Indeed, as 20 percent of the nation’s forest burnt to the ground over the 2019-20 bushfire season – the worst ever seen – Morrison took off to Hawaii, then appointed fossil fuel enthusiast Keith Pitt to resources minister, and went on to unveil a COVID recovery plan based on massive gas expansion.

With the Sydney Harbour Bridge shadowing her, Larissa dispelled the Liberal Nationals government assertion that our nation is a minor greenhouse gas emissions producer, as she pointed out that Australia is the third largest fossil fuel exporter in the world.

“We need systems change, not climate change,” Payne continued, as police pleaded with her to get down. “Scientists leaked part of the IPCC report, which is explicit when it says civilisation will not survive a cooked planet if we do not abandon the death cult of neoliberal economics.”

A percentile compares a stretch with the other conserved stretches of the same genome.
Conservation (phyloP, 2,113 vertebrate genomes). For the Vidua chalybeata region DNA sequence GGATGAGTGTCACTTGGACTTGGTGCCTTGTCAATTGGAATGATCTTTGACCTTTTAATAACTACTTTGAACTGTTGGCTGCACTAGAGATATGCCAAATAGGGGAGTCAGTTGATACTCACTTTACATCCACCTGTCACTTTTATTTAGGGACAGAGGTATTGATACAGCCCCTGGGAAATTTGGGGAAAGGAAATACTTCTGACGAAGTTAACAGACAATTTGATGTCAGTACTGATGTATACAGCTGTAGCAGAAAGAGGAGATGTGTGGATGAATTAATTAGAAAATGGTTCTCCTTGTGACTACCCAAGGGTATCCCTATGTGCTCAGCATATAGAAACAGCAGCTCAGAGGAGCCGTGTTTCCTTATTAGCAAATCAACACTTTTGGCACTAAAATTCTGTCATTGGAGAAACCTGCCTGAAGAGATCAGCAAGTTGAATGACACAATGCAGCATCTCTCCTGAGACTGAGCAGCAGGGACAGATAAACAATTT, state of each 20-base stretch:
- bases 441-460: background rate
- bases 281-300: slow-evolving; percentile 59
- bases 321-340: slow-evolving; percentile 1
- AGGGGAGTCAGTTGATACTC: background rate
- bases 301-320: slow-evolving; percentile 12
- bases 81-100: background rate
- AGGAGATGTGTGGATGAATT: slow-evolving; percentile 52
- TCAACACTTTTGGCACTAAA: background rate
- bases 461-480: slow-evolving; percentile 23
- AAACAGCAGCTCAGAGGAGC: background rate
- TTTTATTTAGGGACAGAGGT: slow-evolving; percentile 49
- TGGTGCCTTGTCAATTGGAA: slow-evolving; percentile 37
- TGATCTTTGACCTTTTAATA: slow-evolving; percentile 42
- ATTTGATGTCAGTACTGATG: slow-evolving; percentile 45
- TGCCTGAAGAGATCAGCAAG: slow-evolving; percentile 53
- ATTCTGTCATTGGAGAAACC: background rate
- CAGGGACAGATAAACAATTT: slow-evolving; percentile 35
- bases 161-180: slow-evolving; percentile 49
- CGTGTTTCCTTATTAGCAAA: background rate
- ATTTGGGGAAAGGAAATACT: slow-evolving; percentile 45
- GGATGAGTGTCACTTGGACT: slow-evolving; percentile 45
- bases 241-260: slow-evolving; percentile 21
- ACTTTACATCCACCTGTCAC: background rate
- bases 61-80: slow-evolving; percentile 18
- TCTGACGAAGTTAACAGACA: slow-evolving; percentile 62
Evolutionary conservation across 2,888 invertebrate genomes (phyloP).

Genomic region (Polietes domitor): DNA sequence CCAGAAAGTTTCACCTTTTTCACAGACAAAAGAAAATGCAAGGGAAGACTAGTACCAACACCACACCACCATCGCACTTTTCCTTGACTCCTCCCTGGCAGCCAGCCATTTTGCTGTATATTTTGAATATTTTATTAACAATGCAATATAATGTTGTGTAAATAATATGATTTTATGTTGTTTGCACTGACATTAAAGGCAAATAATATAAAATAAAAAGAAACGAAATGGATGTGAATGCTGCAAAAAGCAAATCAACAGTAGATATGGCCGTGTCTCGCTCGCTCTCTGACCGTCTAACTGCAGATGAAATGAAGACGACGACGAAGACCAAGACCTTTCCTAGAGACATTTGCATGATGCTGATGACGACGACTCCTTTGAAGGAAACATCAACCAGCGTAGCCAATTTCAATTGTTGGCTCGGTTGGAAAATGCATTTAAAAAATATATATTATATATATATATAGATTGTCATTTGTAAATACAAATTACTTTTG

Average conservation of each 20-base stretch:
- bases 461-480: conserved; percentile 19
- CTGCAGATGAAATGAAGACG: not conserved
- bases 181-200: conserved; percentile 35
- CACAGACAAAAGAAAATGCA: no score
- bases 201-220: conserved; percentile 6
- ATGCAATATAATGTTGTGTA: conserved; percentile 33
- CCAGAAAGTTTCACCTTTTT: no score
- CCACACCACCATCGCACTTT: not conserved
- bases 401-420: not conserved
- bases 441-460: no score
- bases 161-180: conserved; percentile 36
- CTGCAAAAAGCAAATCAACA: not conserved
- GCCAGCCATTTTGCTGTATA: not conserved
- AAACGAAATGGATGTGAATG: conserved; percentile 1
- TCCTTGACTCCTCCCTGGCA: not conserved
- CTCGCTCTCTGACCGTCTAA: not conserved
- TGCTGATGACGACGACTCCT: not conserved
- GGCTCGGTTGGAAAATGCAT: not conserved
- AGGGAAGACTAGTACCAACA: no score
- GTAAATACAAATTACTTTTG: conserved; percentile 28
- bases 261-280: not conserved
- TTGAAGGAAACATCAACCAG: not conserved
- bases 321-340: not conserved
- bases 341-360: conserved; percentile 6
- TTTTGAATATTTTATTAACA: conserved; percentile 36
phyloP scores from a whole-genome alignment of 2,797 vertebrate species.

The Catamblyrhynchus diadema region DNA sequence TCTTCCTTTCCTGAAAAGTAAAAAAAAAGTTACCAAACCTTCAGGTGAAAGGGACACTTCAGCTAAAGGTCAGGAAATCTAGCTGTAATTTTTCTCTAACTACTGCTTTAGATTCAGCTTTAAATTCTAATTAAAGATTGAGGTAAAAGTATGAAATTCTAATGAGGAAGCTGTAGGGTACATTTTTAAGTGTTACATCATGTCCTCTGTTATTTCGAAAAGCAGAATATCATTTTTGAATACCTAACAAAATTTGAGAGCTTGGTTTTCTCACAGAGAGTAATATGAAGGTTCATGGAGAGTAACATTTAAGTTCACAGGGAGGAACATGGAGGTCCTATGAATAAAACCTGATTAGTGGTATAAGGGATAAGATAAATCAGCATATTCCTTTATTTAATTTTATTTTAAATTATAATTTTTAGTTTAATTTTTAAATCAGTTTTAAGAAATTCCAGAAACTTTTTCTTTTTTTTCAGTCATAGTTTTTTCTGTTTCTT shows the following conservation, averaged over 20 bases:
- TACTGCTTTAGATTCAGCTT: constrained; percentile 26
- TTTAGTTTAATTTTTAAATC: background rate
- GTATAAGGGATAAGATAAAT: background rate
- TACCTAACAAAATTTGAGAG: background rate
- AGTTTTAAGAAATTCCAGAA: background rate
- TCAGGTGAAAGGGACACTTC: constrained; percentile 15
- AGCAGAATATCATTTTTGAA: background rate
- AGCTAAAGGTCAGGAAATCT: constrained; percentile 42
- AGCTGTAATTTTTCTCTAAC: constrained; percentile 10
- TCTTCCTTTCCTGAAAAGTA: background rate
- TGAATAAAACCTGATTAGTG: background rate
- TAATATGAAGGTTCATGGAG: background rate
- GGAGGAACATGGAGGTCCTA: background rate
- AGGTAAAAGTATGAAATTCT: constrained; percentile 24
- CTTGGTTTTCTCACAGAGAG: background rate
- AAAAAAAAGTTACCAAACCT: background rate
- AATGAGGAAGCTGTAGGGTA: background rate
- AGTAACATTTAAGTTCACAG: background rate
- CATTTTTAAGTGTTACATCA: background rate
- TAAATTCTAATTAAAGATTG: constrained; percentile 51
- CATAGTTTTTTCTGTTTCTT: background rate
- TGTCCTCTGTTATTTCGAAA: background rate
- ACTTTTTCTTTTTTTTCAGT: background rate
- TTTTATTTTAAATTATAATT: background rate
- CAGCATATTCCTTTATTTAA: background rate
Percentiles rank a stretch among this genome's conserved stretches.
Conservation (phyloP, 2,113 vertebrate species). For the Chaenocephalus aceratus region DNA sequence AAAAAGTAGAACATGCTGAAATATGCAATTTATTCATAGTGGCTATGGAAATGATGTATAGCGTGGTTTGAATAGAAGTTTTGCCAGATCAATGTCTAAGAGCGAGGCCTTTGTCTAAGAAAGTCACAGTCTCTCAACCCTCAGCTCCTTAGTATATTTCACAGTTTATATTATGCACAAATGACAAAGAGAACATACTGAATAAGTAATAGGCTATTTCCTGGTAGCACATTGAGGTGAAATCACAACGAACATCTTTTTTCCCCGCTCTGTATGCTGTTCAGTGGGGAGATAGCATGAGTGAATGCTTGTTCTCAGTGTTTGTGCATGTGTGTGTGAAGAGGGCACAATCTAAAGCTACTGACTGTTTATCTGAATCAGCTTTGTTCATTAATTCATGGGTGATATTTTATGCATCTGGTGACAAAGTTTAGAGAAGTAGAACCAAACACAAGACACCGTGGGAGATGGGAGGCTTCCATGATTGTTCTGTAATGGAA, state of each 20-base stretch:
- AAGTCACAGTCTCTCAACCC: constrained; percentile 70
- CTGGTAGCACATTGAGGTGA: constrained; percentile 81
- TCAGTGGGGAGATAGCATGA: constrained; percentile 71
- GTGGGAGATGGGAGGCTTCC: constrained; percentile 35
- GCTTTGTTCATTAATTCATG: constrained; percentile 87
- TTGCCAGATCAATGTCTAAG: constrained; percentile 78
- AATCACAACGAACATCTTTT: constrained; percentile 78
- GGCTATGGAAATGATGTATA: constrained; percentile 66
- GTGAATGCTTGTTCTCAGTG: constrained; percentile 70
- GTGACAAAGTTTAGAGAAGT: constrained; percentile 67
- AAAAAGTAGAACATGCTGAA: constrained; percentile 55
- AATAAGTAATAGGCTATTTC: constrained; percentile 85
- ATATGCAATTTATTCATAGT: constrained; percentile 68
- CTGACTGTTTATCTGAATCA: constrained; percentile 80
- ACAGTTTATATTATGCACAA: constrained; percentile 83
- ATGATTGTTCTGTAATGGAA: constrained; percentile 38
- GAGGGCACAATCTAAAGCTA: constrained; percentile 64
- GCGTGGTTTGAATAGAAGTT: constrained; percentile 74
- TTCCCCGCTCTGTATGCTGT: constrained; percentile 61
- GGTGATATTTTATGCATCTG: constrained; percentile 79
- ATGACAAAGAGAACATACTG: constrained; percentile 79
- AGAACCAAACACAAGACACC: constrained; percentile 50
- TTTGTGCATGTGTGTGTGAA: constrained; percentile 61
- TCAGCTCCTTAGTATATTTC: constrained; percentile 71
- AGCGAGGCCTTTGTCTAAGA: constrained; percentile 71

Police confer with an XR rebel

“Net zero is just a slogan”

Not only has our prime minister skirted around taking climate action, but he tried to get out of attending the COP26, and he further waited until a week before the conference to release The Plan to Deliver Net Zero: The Australian Way: a glib attempt at appeasing the global call to take action.

“I wouldn’t call it a plan. The document relies on technology which is either proven not to work or doesn’t yet exist,” Extinction Rebellion spokesperson Geoff Cameron told Sydney Criminal Lawyers. “So, you wouldn’t call that a plan. It’s just a hope.”

Without any concrete details, the pseudo plan displays a graph outlining how our nation will reach net zero emissions by 2050, which involves 15 percent of reductions relying upon technology yet to be invented, while there’s also a lot of talk about ineffective carbon capture and storage (CCS).

Cameron explained that CCS technology has been “a marketing slogan for about 20 years”. He added that every attempt to capture and store emissions from a powerplant has simply failed in the past. Although CCS can be used to increase gas production and, therefore, global temperatures.